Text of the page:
ance, 'Twere better not assay’d; therefore this project Should have a back, or second, that might hold, If this should blast in proof. Soft; let me

see: We'll make a solemn wager on your cunnings,*

. So 4tos. I ha't:

1623, 32.

commings,

a and in a pass of practice] A favourite pass; in which experience assured him of success : but fraud or artifice, a sense in which it occurs throughout our author, can hardly be supposed here to be excluded : for such was the use of an unfair weapon. Upon the origin of the use of this word in this sense we are indebted to Mr. Todd for new information. Præc, Sax. is cunning, sliness: and thence Prat in Gaw. Douglas, is a trick of fraud. Latter times, forgetting the original of words, applied to practise the sense of prat.Dict.

bfit us to our shape] An image taken from the tailor's board : may suit us.

* If this should blast in proof] Burst in the explosion or proof. Blast is a term in mining.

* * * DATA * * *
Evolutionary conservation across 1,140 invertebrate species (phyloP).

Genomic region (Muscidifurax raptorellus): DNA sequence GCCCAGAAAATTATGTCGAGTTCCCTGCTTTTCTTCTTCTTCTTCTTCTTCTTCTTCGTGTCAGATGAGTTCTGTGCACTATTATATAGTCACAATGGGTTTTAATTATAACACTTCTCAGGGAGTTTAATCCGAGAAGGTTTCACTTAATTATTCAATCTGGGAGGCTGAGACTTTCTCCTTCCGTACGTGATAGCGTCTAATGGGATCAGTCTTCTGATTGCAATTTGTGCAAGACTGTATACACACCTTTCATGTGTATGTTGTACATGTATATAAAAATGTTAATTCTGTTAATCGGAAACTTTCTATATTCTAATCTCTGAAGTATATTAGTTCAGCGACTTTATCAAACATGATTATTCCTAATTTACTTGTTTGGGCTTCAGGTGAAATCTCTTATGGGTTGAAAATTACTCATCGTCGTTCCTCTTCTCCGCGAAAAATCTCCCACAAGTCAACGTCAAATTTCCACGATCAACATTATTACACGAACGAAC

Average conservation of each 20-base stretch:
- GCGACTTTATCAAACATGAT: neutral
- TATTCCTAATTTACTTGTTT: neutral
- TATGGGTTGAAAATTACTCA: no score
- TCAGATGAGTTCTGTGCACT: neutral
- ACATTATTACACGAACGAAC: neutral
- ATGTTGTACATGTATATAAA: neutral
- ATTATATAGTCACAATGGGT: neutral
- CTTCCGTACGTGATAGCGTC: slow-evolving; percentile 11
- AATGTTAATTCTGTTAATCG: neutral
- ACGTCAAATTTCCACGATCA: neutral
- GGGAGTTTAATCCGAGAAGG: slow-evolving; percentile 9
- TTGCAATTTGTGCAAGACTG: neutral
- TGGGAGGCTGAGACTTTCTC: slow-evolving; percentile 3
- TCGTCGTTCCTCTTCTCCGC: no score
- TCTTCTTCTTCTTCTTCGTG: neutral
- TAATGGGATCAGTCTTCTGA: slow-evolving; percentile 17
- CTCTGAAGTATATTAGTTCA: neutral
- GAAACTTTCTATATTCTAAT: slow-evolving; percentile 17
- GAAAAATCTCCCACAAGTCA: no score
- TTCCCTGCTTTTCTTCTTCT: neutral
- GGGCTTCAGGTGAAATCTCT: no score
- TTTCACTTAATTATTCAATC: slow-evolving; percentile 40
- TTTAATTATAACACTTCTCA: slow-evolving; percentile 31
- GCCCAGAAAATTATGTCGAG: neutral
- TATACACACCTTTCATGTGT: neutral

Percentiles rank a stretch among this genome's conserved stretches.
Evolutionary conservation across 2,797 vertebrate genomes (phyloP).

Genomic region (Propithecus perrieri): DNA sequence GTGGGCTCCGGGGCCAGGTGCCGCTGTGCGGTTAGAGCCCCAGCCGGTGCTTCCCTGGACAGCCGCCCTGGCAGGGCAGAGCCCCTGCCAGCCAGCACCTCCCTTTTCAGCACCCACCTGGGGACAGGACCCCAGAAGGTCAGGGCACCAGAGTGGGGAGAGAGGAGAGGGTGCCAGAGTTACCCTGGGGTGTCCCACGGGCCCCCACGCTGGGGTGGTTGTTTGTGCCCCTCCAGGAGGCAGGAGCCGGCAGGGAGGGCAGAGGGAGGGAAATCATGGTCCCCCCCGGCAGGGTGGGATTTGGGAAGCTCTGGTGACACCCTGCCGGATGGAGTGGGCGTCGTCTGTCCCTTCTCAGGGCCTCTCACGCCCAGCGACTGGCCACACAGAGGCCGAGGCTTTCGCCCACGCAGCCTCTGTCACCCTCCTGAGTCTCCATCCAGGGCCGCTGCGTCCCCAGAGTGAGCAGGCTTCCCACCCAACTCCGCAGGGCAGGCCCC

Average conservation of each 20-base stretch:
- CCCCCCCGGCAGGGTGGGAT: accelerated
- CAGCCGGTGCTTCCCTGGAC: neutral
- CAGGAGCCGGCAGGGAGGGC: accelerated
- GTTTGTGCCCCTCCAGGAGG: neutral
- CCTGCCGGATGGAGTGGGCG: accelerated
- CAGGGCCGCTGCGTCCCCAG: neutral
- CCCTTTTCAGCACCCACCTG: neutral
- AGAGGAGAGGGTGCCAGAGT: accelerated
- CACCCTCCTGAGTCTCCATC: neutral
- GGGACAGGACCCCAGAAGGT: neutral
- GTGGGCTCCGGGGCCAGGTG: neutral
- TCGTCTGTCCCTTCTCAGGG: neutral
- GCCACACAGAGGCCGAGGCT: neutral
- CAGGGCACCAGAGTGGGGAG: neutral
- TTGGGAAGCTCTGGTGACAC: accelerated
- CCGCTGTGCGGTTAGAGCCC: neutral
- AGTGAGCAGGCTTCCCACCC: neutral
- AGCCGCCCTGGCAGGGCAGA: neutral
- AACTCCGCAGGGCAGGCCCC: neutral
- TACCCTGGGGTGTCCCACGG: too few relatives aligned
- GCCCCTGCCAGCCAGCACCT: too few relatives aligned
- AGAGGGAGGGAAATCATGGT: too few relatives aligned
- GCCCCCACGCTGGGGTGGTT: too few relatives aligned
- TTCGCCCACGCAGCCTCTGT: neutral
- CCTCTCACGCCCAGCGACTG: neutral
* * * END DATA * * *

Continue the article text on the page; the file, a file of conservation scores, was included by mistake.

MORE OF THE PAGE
* S. 4tos.

When in your motiona you are hot and dry, the, 1623, (As make your bouts more violent to that * end, 32. And that he calls for drink, I'll have prepard* * preferr'd, Stos.

him
A chalice for the nonce; (65) whereon but sipping,
If he by chance escape your venom'd stuck,
Our purpose may hold there. But stay, what

noise ?

* There with. * make, 4tos.

Enter Queen.
How now, sweet queen?
QUEEN. One woe doth tread upon another's

heel,
So fast they follow : Your sister's drown'd, Laertes.

LAER. Drown'd! O, where ?
QUEEN. There is a willow grows ascaunt the

brook,
That shows his hoar leaves in the glassy stream;
There, with * fantastick garlands, did she come*
Of crow-flowers, nettles, daisies, and long pur-

ples, (6)
That liberal shepherds (6) give a grosser name,